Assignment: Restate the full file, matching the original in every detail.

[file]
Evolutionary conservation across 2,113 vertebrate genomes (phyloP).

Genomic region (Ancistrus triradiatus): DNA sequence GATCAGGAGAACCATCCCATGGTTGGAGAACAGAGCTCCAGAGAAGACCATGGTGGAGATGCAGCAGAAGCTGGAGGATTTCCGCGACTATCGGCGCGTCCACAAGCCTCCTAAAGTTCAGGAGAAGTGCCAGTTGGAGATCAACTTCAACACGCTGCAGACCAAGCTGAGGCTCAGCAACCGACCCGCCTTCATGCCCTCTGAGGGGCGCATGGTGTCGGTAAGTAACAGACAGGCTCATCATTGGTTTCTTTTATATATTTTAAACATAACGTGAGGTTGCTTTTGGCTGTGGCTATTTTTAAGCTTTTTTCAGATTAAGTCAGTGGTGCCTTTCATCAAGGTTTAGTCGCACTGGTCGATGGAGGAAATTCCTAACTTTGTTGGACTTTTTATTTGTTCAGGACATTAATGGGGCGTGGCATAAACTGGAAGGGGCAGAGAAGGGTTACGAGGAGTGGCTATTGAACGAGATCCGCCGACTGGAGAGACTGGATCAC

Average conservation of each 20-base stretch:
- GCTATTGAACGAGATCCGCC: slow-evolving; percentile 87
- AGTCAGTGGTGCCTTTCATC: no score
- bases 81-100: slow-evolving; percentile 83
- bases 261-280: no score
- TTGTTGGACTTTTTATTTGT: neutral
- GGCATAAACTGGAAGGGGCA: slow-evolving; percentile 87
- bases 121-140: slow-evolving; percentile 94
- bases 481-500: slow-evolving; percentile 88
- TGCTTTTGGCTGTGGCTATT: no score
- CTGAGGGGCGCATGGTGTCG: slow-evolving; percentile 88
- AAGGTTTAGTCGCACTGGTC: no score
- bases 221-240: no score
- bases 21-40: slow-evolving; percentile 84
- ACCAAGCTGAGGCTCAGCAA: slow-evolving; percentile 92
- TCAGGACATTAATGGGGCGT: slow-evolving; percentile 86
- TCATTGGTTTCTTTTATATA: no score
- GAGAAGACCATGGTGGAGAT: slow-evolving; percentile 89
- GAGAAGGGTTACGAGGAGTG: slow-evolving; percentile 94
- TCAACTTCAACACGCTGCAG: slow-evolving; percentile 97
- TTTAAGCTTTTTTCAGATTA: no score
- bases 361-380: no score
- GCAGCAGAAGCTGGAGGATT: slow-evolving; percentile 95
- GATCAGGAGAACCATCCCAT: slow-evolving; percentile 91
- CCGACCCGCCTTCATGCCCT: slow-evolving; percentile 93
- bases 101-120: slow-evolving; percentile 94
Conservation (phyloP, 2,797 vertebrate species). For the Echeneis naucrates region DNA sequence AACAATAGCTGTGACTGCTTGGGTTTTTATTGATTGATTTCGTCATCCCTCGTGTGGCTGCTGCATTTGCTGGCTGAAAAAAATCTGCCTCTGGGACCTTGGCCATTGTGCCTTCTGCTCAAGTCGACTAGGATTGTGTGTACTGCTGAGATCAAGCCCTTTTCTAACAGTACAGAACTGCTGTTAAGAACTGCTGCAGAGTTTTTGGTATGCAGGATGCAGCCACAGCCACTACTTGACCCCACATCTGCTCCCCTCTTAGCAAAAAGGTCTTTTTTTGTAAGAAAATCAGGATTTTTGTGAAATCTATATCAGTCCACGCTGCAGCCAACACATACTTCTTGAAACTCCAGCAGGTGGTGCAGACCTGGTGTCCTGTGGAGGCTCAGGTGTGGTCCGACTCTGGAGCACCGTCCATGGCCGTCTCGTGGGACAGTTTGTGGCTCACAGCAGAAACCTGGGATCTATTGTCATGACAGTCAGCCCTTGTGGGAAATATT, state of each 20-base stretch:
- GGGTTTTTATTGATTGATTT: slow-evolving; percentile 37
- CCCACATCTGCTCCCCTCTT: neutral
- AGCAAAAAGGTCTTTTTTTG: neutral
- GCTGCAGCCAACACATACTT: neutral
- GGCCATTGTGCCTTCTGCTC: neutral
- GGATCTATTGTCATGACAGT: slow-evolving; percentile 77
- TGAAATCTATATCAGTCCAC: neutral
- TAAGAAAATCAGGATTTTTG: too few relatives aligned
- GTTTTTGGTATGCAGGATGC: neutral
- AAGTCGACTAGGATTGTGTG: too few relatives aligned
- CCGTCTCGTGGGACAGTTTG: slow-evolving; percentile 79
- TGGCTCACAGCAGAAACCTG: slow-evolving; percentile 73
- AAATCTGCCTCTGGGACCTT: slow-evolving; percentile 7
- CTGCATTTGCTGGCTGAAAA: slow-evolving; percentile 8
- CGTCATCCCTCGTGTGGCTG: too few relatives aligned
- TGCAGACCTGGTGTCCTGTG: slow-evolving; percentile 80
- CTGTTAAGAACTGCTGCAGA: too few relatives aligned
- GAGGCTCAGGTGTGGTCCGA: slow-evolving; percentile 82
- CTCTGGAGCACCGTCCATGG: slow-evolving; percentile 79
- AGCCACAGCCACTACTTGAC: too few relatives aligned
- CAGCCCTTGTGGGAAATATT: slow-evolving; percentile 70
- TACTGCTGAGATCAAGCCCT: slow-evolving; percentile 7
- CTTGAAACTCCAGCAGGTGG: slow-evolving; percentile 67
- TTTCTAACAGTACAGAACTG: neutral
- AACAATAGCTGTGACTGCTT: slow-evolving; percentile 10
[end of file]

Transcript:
Evolutionary conservation across 2,113 vertebrate genomes (phyloP).

Genomic region (Ancistrus triradiatus): DNA sequence GATCAGGAGAACCATCCCATGGTTGGAGAACAGAGCTCCAGAGAAGACCATGGTGGAGATGCAGCAGAAGCTGGAGGATTTCCGCGACTATCGGCGCGTCCACAAGCCTCCTAAAGTTCAGGAGAAGTGCCAGTTGGAGATCAACTTCAACACGCTGCAGACCAAGCTGAGGCTCAGCAACCGACCCGCCTTCATGCCCTCTGAGGGGCGCATGGTGTCGGTAAGTAACAGACAGGCTCATCATTGGTTTCTTTTATATATTTTAAACATAACGTGAGGTTGCTTTTGGCTGTGGCTATTTTTAAGCTTTTTTCAGATTAAGTCAGTGGTGCCTTTCATCAAGGTTTAGTCGCACTGGTCGATGGAGGAAATTCCTAACTTTGTTGGACTTTTTATTTGTTCAGGACATTAATGGGGCGTGGCATAAACTGGAAGGGGCAGAGAAGGGTTACGAGGAGTGGCTATTGAACGAGATCCGCCGACTGGAGAGACTGGATCAC

Average conservation of each 20-base stretch:
- GCTATTGAACGAGATCCGCC: slow-evolving; percentile 87
- AGTCAGTGGTGCCTTTCATC: no score
- bases 81-100: slow-evolving; percentile 83
- bases 261-280: no score
- TTGTTGGACTTTTTATTTGT: neutral
- GGCATAAACTGGAAGGGGCA: slow-evolving; percentile 87
- bases 121-140: slow-evolving; percentile 94
- bases 481-500: slow-evolving; percentile 88
- TGCTTTTGGCTGTGGCTATT: no score
- CTGAGGGGCGCATGGTGTCG: slow-evolving; percentile 88
- AAGGTTTAGTCGCACTGGTC: no score
- bases 221-240: no score
- bases 21-40: slow-evolving; percentile 84
- ACCAAGCTGAGGCTCAGCAA: slow-evolving; percentile 92
- TCAGGACATTAATGGGGCGT: slow-evolving; percentile 86
- TCATTGGTTTCTTTTATATA: no score
- GAGAAGACCATGGTGGAGAT: slow-evolving; percentile 89
- GAGAAGGGTTACGAGGAGTG: slow-evolving; percentile 94
- TCAACTTCAACACGCTGCAG: slow-evolving; percentile 97
- TTTAAGCTTTTTTCAGATTA: no score
- bases 361-380: no score
- GCAGCAGAAGCTGGAGGATT: slow-evolving; percentile 95
- GATCAGGAGAACCATCCCAT: slow-evolving; percentile 91
- CCGACCCGCCTTCATGCCCT: slow-evolving; percentile 93
- bases 101-120: slow-evolving; percentile 94
Conservation (phyloP, 2,797 vertebrate species). For the Echeneis naucrates region DNA sequence AACAATAGCTGTGACTGCTTGGGTTTTTATTGATTGATTTCGTCATCCCTCGTGTGGCTGCTGCATTTGCTGGCTGAAAAAAATCTGCCTCTGGGACCTTGGCCATTGTGCCTTCTGCTCAAGTCGACTAGGATTGTGTGTACTGCTGAGATCAAGCCCTTTTCTAACAGTACAGAACTGCTGTTAAGAACTGCTGCAGAGTTTTTGGTATGCAGGATGCAGCCACAGCCACTACTTGACCCCACATCTGCTCCCCTCTTAGCAAAAAGGTCTTTTTTTGTAAGAAAATCAGGATTTTTGTGAAATCTATATCAGTCCACGCTGCAGCCAACACATACTTCTTGAAACTCCAGCAGGTGGTGCAGACCTGGTGTCCTGTGGAGGCTCAGGTGTGGTCCGACTCTGGAGCACCGTCCATGGCCGTCTCGTGGGACAGTTTGTGGCTCACAGCAGAAACCTGGGATCTATTGTCATGACAGTCAGCCCTTGTGGGAAATATT, state of each 20-base stretch:
- GGGTTTTTATTGATTGATTT: slow-evolving; percentile 37
- CCCACATCTGCTCCCCTCTT: neutral
- AGCAAAAAGGTCTTTTTTTG: neutral
- GCTGCAGCCAACACATACTT: neutral
- GGCCATTGTGCCTTCTGCTC: neutral
- GGATCTATTGTCATGACAGT: slow-evolving; percentile 77
- TGAAATCTATATCAGTCCAC: neutral
- TAAGAAAATCAGGATTTTTG: too few relatives aligned
- GTTTTTGGTATGCAGGATGC: neutral
- AAGTCGACTAGGATTGTGTG: too few relatives aligned
- CCGTCTCGTGGGACAGTTTG: slow-evolving; percentile 79
- TGGCTCACAGCAGAAACCTG: slow-evolving; percentile 73
- AAATCTGCCTCTGGGACCTT: slow-evolving; percentile 7
- CTGCATTTGCTGGCTGAAAA: slow-evolving; percentile 8
- CGTCATCCCTCGTGTGGCTG: too few relatives aligned
- TGCAGACCTGGTGTCCTGTG: slow-evolving; percentile 80
- CTGTTAAGAACTGCTGCAGA: too few relatives aligned
- GAGGCTCAGGTGTGGTCCGA: slow-evolving; percentile 82
- CTCTGGAGCACCGTCCATGG: slow-evolving; percentile 79
- AGCCACAGCCACTACTTGAC: too few relatives aligned
- CAGCCCTTGTGGGAAATATT: slow-evolving; percentile 70
- TACTGCTGAGATCAAGCCCT: slow-evolving; percentile 7
- CTTGAAACTCCAGCAGGTGG: slow-evolving; percentile 67
- TTTCTAACAGTACAGAACTG: neutral
- AACAATAGCTGTGACTGCTT: slow-evolving; percentile 10